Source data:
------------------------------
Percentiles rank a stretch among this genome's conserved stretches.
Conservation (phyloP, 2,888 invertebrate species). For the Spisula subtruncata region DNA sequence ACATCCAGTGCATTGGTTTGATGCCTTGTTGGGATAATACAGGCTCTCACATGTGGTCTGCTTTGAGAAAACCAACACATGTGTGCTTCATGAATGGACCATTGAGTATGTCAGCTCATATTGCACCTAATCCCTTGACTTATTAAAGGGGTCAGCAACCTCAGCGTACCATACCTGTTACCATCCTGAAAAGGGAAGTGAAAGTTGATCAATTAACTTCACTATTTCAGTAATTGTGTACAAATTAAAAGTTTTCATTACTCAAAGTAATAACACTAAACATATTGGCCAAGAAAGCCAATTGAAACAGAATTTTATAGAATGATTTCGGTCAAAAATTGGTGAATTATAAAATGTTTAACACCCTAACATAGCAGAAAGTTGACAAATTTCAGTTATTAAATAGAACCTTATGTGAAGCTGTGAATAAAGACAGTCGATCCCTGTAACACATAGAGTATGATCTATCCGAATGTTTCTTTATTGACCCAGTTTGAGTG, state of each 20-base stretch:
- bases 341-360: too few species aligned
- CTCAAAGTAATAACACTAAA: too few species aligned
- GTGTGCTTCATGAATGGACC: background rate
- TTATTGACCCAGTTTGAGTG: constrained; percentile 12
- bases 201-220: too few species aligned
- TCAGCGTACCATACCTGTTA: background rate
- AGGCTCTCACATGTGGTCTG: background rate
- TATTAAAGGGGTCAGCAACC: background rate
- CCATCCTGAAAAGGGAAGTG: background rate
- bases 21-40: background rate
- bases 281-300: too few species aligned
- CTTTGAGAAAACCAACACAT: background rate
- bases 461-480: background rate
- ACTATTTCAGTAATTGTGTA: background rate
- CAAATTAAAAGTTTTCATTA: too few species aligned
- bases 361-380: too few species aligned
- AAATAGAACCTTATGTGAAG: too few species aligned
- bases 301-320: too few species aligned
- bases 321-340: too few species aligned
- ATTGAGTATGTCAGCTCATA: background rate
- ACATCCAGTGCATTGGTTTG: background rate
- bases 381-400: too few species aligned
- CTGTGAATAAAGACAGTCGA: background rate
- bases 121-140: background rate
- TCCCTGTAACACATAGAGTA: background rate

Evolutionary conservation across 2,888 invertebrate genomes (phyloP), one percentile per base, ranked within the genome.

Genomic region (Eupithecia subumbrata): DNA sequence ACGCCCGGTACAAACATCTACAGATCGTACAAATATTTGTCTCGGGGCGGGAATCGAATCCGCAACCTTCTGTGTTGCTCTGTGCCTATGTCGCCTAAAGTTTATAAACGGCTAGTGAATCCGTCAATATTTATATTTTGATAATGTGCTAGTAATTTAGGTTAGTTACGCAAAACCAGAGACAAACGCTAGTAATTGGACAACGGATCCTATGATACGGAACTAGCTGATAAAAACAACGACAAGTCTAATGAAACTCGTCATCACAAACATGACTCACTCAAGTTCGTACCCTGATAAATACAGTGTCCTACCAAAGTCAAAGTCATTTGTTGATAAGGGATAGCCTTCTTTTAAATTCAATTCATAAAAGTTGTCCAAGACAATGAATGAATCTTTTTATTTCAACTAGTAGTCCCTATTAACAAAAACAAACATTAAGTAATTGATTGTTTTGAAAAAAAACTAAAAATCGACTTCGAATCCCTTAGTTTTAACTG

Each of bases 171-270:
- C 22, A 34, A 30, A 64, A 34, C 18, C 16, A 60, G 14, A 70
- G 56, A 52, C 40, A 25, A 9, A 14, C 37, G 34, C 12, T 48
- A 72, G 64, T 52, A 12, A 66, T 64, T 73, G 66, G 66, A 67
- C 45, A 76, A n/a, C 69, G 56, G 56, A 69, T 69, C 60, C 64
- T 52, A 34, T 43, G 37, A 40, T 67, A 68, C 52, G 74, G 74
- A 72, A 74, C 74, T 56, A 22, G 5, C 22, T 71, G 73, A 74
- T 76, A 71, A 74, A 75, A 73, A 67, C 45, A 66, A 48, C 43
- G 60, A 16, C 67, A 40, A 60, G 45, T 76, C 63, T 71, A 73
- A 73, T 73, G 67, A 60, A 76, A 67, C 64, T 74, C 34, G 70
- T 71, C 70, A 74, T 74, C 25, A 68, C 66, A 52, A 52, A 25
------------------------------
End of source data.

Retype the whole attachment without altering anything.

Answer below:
Percentiles rank a stretch among this genome's conserved stretches.
Conservation (phyloP, 2,888 invertebrate species). For the Spisula subtruncata region DNA sequence ACATCCAGTGCATTGGTTTGATGCCTTGTTGGGATAATACAGGCTCTCACATGTGGTCTGCTTTGAGAAAACCAACACATGTGTGCTTCATGAATGGACCATTGAGTATGTCAGCTCATATTGCACCTAATCCCTTGACTTATTAAAGGGGTCAGCAACCTCAGCGTACCATACCTGTTACCATCCTGAAAAGGGAAGTGAAAGTTGATCAATTAACTTCACTATTTCAGTAATTGTGTACAAATTAAAAGTTTTCATTACTCAAAGTAATAACACTAAACATATTGGCCAAGAAAGCCAATTGAAACAGAATTTTATAGAATGATTTCGGTCAAAAATTGGTGAATTATAAAATGTTTAACACCCTAACATAGCAGAAAGTTGACAAATTTCAGTTATTAAATAGAACCTTATGTGAAGCTGTGAATAAAGACAGTCGATCCCTGTAACACATAGAGTATGATCTATCCGAATGTTTCTTTATTGACCCAGTTTGAGTG, state of each 20-base stretch:
- bases 341-360: too few species aligned
- CTCAAAGTAATAACACTAAA: too few species aligned
- GTGTGCTTCATGAATGGACC: background rate
- TTATTGACCCAGTTTGAGTG: constrained; percentile 12
- bases 201-220: too few species aligned
- TCAGCGTACCATACCTGTTA: background rate
- AGGCTCTCACATGTGGTCTG: background rate
- TATTAAAGGGGTCAGCAACC: background rate
- CCATCCTGAAAAGGGAAGTG: background rate
- bases 21-40: background rate
- bases 281-300: too few species aligned
- CTTTGAGAAAACCAACACAT: background rate
- bases 461-480: background rate
- ACTATTTCAGTAATTGTGTA: background rate
- CAAATTAAAAGTTTTCATTA: too few species aligned
- bases 361-380: too few species aligned
- AAATAGAACCTTATGTGAAG: too few species aligned
- bases 301-320: too few species aligned
- bases 321-340: too few species aligned
- ATTGAGTATGTCAGCTCATA: background rate
- ACATCCAGTGCATTGGTTTG: background rate
- bases 381-400: too few species aligned
- CTGTGAATAAAGACAGTCGA: background rate
- bases 121-140: background rate
- TCCCTGTAACACATAGAGTA: background rate

Evolutionary conservation across 2,888 invertebrate genomes (phyloP), one percentile per base, ranked within the genome.

Genomic region (Eupithecia subumbrata): DNA sequence ACGCCCGGTACAAACATCTACAGATCGTACAAATATTTGTCTCGGGGCGGGAATCGAATCCGCAACCTTCTGTGTTGCTCTGTGCCTATGTCGCCTAAAGTTTATAAACGGCTAGTGAATCCGTCAATATTTATATTTTGATAATGTGCTAGTAATTTAGGTTAGTTACGCAAAACCAGAGACAAACGCTAGTAATTGGACAACGGATCCTATGATACGGAACTAGCTGATAAAAACAACGACAAGTCTAATGAAACTCGTCATCACAAACATGACTCACTCAAGTTCGTACCCTGATAAATACAGTGTCCTACCAAAGTCAAAGTCATTTGTTGATAAGGGATAGCCTTCTTTTAAATTCAATTCATAAAAGTTGTCCAAGACAATGAATGAATCTTTTTATTTCAACTAGTAGTCCCTATTAACAAAAACAAACATTAAGTAATTGATTGTTTTGAAAAAAAACTAAAAATCGACTTCGAATCCCTTAGTTTTAACTG

Each of bases 171-270:
- C 22, A 34, A 30, A 64, A 34, C 18, C 16, A 60, G 14, A 70
- G 56, A 52, C 40, A 25, A 9, A 14, C 37, G 34, C 12, T 48
- A 72, G 64, T 52, A 12, A 66, T 64, T 73, G 66, G 66, A 67
- C 45, A 76, A n/a, C 69, G 56, G 56, A 69, T 69, C 60, C 64
- T 52, A 34, T 43, G 37, A 40, T 67, A 68, C 52, G 74, G 74
- A 72, A 74, C 74, T 56, A 22, G 5, C 22, T 71, G 73, A 74
- T 76, A 71, A 74, A 75, A 73, A 67, C 45, A 66, A 48, C 43
- G 60, A 16, C 67, A 40, A 60, G 45, T 76, C 63, T 71, A 73
- A 73, T 73, G 67, A 60, A 76, A 67, C 64, T 74, C 34, G 70
- T 71, C 70, A 74, T 74, C 25, A 68, C 66, A 52, A 52, A 25